Configuration Information [Automatically generated, do not change]:
Machine: x86_64
OS: linux-gnu
Compiler: gcc
Compilation CFLAGS: -g -O2
uname output: Linux portercomp3 6.9.1 #1-NixOS SMP PREEMPT_DYNAMIC Fri
May 17 10:18:09 UTC 2024 x86_64 GNU/Linux
Machine Type: x86_64-pc-linux-gnu

Bash Version: 5.2
Patch Level: 26
Release Status: release

  The man page for printf says that for integer m, %m$ lets you
specify which argument that the conversion specification will use.
Similarly, using *m$ instead of * in a conversion specification lets
you specify which argument the * will pull from. This feature is
unimplemented in Bash. I am guessing that Bash is using either the ISO
C standard, or an older version of some mainstream compiler for printf
or some other standard, and therefore do not know where to find more
complete documentation for it.

The following program runs without warnings or errors in clang, and in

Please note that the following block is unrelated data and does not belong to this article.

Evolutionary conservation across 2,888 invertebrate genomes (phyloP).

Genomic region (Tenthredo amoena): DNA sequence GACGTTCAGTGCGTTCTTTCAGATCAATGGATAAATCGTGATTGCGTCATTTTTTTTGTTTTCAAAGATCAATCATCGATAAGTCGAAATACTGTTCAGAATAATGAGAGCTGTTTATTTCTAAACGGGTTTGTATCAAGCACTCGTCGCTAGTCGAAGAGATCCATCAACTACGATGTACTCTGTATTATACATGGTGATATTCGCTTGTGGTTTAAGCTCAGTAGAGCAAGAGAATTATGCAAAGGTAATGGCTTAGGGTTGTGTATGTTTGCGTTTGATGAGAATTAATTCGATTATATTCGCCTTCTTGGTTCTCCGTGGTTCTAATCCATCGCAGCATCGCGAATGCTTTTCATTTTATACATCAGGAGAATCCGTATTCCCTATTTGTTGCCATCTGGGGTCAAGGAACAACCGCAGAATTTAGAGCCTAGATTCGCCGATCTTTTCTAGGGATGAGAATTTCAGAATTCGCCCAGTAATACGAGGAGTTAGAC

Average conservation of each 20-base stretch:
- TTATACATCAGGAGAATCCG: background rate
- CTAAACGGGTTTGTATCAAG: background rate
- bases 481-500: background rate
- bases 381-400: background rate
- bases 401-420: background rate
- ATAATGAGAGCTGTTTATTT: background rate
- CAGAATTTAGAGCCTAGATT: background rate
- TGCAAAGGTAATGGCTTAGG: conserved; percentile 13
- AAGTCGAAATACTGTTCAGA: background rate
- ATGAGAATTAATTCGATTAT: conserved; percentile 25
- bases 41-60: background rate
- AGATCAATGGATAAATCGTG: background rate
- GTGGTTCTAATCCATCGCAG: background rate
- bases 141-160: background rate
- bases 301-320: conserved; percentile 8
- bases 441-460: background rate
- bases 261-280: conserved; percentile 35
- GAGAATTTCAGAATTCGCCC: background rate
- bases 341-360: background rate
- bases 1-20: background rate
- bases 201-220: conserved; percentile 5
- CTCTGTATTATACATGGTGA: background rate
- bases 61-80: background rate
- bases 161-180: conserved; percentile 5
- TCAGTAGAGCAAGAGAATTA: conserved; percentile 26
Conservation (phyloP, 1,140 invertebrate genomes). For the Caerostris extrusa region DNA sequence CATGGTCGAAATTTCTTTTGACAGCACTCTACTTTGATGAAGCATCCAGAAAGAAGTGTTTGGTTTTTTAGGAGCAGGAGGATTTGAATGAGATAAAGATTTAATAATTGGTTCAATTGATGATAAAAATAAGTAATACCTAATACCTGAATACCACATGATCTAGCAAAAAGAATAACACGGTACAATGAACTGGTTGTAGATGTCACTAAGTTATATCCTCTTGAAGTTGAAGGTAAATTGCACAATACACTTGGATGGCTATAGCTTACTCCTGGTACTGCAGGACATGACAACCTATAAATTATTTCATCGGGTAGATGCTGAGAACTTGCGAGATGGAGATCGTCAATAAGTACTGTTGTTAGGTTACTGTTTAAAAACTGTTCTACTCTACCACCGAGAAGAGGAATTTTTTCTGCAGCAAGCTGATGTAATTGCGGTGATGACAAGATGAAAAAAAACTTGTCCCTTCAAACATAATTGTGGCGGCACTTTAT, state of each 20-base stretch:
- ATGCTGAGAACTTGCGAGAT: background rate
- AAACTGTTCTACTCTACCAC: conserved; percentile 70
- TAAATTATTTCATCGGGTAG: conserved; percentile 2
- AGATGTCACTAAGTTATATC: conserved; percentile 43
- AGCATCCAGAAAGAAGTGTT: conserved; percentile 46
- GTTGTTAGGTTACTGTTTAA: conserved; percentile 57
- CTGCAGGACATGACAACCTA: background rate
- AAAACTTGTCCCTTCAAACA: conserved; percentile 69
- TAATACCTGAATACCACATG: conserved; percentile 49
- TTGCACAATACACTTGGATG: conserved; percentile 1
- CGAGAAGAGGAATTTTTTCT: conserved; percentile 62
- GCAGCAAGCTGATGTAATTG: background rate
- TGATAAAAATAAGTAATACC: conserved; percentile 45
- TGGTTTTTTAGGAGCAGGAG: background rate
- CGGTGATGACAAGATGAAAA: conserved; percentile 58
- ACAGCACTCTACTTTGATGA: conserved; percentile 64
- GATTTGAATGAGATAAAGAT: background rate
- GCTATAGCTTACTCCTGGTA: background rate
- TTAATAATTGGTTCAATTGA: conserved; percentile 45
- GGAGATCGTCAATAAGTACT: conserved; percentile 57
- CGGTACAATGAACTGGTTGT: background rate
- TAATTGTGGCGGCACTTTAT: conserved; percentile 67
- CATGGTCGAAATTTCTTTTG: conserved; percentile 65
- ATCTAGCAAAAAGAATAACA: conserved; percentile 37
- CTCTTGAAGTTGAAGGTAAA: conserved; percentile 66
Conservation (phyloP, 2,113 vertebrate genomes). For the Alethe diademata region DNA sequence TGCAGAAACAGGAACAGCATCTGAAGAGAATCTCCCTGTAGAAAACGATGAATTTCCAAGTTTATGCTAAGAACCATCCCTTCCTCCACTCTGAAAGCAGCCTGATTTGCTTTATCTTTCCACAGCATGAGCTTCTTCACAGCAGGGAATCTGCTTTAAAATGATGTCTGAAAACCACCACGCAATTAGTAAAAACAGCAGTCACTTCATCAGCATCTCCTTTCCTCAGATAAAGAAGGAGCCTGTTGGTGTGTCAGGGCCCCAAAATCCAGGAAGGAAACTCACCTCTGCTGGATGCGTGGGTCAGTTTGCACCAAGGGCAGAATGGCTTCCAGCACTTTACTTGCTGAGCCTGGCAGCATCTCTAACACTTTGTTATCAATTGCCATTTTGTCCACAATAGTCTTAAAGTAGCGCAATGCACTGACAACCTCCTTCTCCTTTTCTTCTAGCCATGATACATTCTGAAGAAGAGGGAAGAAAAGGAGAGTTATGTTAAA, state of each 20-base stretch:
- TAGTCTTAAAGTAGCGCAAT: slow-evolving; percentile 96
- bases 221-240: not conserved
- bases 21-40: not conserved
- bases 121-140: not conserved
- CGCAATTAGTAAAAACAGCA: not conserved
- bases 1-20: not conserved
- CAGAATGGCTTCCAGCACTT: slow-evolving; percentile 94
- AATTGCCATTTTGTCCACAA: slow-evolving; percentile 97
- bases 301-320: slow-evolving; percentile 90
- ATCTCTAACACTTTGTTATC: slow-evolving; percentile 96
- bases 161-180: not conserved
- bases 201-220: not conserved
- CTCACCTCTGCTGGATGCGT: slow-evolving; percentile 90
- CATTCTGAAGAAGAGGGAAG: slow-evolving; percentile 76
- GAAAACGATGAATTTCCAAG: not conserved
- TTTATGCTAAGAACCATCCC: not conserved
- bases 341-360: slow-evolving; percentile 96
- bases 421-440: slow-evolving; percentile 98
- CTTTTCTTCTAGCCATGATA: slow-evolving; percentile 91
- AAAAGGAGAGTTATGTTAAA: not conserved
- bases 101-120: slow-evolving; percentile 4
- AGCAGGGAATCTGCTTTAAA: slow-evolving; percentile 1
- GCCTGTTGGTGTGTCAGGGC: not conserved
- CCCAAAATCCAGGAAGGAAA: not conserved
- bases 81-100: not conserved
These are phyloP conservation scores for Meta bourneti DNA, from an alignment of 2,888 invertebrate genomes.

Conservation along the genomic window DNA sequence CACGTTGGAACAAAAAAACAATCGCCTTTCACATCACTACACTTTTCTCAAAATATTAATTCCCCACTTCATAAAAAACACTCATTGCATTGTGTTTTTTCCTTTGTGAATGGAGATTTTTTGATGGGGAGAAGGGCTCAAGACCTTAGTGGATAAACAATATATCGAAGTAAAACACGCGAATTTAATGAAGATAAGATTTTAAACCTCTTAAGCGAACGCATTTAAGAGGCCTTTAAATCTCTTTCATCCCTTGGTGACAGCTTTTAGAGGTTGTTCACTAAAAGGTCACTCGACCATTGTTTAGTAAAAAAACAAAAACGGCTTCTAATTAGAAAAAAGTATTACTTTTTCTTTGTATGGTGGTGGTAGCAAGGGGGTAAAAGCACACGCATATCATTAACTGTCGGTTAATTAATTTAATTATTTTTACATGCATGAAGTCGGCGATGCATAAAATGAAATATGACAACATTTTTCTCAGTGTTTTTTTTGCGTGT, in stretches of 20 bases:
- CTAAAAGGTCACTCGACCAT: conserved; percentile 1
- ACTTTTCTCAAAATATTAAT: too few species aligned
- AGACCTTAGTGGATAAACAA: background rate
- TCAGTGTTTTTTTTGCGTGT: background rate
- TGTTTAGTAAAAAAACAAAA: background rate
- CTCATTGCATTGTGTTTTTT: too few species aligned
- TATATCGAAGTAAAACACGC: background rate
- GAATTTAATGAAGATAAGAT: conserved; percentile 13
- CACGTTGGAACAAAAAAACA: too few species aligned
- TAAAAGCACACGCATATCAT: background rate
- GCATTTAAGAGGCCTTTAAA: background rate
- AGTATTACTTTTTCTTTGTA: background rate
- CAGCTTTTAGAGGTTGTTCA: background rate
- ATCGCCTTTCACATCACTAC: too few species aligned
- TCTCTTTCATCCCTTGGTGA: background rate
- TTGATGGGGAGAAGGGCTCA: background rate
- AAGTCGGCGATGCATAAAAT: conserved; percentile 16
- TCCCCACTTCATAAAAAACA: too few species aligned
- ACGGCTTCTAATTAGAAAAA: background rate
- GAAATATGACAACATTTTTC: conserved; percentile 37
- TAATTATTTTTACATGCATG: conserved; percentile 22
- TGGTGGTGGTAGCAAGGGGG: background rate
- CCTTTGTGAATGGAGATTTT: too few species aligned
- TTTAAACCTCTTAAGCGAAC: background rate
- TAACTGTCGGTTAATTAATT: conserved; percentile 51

gcc only warns on -Wpedantic with "warning: ISO C does not support %n$
operand number formats [-Wformat=]":
#include <stdio.h>
int main(void) {
    printf("%2$*1$d", 10,100);
    return 0;

The following line of bash script errors in bash:
`printf '%2$*1$d' 10 100`
bash: printf: `$': invalid format character

 Either update the documentation of what printf in bash actually does.
If printf is using a standard for printf other than "what the biggest
C compilers currently do", document which standard it's using or
update it to the newest standard used by gcc and clang. If it really
is just this one feature that's missing, add it in or document its

Reply via email to